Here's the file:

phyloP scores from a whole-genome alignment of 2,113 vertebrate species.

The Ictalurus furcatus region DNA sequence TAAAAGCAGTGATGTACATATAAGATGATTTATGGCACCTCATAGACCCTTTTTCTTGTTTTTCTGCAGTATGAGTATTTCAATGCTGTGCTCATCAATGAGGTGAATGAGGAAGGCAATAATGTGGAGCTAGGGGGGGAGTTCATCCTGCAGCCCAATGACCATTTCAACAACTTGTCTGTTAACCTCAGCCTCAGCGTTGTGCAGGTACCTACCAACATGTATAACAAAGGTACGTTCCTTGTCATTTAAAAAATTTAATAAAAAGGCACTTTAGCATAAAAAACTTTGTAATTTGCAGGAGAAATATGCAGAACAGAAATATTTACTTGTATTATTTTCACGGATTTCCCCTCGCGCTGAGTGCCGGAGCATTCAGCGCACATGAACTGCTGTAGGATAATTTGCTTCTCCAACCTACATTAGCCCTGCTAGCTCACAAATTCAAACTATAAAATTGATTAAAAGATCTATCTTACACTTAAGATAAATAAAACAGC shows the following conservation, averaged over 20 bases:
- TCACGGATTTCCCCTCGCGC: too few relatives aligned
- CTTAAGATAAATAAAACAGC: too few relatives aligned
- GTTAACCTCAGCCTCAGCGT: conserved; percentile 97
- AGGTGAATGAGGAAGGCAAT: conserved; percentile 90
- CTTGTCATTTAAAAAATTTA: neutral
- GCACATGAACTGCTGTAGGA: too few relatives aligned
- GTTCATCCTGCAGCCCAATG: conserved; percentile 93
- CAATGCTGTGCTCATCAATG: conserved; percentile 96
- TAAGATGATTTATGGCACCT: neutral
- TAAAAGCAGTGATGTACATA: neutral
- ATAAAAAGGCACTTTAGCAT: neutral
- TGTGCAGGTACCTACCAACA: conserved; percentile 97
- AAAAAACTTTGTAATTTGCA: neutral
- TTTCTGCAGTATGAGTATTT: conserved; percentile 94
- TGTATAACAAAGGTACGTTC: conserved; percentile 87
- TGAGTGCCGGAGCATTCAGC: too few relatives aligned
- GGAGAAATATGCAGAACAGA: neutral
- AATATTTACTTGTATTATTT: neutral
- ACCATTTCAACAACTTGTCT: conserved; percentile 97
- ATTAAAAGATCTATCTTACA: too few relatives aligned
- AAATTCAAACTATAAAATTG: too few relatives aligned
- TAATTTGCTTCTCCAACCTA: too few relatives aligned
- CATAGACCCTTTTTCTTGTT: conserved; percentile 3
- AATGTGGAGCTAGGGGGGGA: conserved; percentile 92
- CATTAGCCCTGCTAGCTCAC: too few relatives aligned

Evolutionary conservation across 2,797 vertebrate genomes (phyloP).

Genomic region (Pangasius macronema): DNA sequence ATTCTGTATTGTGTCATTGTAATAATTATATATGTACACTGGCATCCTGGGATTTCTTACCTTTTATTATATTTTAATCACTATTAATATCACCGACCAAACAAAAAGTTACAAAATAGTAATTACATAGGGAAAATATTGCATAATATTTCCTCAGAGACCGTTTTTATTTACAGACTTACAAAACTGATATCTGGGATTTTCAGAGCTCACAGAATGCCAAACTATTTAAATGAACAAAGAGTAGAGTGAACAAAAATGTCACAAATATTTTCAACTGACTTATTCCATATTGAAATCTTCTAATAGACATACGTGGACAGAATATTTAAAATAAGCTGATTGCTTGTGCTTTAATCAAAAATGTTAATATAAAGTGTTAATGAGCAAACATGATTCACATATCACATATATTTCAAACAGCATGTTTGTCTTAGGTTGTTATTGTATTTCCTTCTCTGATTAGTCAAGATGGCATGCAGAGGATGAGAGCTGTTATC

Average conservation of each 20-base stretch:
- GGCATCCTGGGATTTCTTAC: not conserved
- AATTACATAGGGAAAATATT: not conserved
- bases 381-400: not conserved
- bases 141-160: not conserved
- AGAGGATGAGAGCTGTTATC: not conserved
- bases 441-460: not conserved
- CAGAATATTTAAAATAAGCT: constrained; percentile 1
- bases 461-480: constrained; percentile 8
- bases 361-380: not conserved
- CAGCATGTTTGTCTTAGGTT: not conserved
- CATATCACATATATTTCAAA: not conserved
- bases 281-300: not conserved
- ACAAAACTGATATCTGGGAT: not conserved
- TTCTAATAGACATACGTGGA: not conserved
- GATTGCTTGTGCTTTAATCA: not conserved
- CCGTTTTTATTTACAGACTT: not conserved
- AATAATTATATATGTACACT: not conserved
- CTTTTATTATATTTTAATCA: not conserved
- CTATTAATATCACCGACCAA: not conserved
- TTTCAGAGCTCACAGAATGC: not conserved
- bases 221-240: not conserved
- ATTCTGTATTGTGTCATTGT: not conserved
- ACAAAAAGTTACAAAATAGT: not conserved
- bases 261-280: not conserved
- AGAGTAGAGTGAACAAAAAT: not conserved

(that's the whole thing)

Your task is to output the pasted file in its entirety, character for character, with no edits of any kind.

phyloP scores from a whole-genome alignment of 2,113 vertebrate species.

The Ictalurus furcatus region DNA sequence TAAAAGCAGTGATGTACATATAAGATGATTTATGGCACCTCATAGACCCTTTTTCTTGTTTTTCTGCAGTATGAGTATTTCAATGCTGTGCTCATCAATGAGGTGAATGAGGAAGGCAATAATGTGGAGCTAGGGGGGGAGTTCATCCTGCAGCCCAATGACCATTTCAACAACTTGTCTGTTAACCTCAGCCTCAGCGTTGTGCAGGTACCTACCAACATGTATAACAAAGGTACGTTCCTTGTCATTTAAAAAATTTAATAAAAAGGCACTTTAGCATAAAAAACTTTGTAATTTGCAGGAGAAATATGCAGAACAGAAATATTTACTTGTATTATTTTCACGGATTTCCCCTCGCGCTGAGTGCCGGAGCATTCAGCGCACATGAACTGCTGTAGGATAATTTGCTTCTCCAACCTACATTAGCCCTGCTAGCTCACAAATTCAAACTATAAAATTGATTAAAAGATCTATCTTACACTTAAGATAAATAAAACAGC shows the following conservation, averaged over 20 bases:
- TCACGGATTTCCCCTCGCGC: too few relatives aligned
- CTTAAGATAAATAAAACAGC: too few relatives aligned
- GTTAACCTCAGCCTCAGCGT: conserved; percentile 97
- AGGTGAATGAGGAAGGCAAT: conserved; percentile 90
- CTTGTCATTTAAAAAATTTA: neutral
- GCACATGAACTGCTGTAGGA: too few relatives aligned
- GTTCATCCTGCAGCCCAATG: conserved; percentile 93
- CAATGCTGTGCTCATCAATG: conserved; percentile 96
- TAAGATGATTTATGGCACCT: neutral
- TAAAAGCAGTGATGTACATA: neutral
- ATAAAAAGGCACTTTAGCAT: neutral
- TGTGCAGGTACCTACCAACA: conserved; percentile 97
- AAAAAACTTTGTAATTTGCA: neutral
- TTTCTGCAGTATGAGTATTT: conserved; percentile 94
- TGTATAACAAAGGTACGTTC: conserved; percentile 87
- TGAGTGCCGGAGCATTCAGC: too few relatives aligned
- GGAGAAATATGCAGAACAGA: neutral
- AATATTTACTTGTATTATTT: neutral
- ACCATTTCAACAACTTGTCT: conserved; percentile 97
- ATTAAAAGATCTATCTTACA: too few relatives aligned
- AAATTCAAACTATAAAATTG: too few relatives aligned
- TAATTTGCTTCTCCAACCTA: too few relatives aligned
- CATAGACCCTTTTTCTTGTT: conserved; percentile 3
- AATGTGGAGCTAGGGGGGGA: conserved; percentile 92
- CATTAGCCCTGCTAGCTCAC: too few relatives aligned

Evolutionary conservation across 2,797 vertebrate genomes (phyloP).

Genomic region (Pangasius macronema): DNA sequence ATTCTGTATTGTGTCATTGTAATAATTATATATGTACACTGGCATCCTGGGATTTCTTACCTTTTATTATATTTTAATCACTATTAATATCACCGACCAAACAAAAAGTTACAAAATAGTAATTACATAGGGAAAATATTGCATAATATTTCCTCAGAGACCGTTTTTATTTACAGACTTACAAAACTGATATCTGGGATTTTCAGAGCTCACAGAATGCCAAACTATTTAAATGAACAAAGAGTAGAGTGAACAAAAATGTCACAAATATTTTCAACTGACTTATTCCATATTGAAATCTTCTAATAGACATACGTGGACAGAATATTTAAAATAAGCTGATTGCTTGTGCTTTAATCAAAAATGTTAATATAAAGTGTTAATGAGCAAACATGATTCACATATCACATATATTTCAAACAGCATGTTTGTCTTAGGTTGTTATTGTATTTCCTTCTCTGATTAGTCAAGATGGCATGCAGAGGATGAGAGCTGTTATC

Average conservation of each 20-base stretch:
- GGCATCCTGGGATTTCTTAC: not conserved
- AATTACATAGGGAAAATATT: not conserved
- bases 381-400: not conserved
- bases 141-160: not conserved
- AGAGGATGAGAGCTGTTATC: not conserved
- bases 441-460: not conserved
- CAGAATATTTAAAATAAGCT: constrained; percentile 1
- bases 461-480: constrained; percentile 8
- bases 361-380: not conserved
- CAGCATGTTTGTCTTAGGTT: not conserved
- CATATCACATATATTTCAAA: not conserved
- bases 281-300: not conserved
- ACAAAACTGATATCTGGGAT: not conserved
- TTCTAATAGACATACGTGGA: not conserved
- GATTGCTTGTGCTTTAATCA: not conserved
- CCGTTTTTATTTACAGACTT: not conserved
- AATAATTATATATGTACACT: not conserved
- CTTTTATTATATTTTAATCA: not conserved
- CTATTAATATCACCGACCAA: not conserved
- TTTCAGAGCTCACAGAATGC: not conserved
- bases 221-240: not conserved
- ATTCTGTATTGTGTCATTGT: not conserved
- ACAAAAAGTTACAAAATAGT: not conserved
- bases 261-280: not conserved
- AGAGTAGAGTGAACAAAAAT: not conserved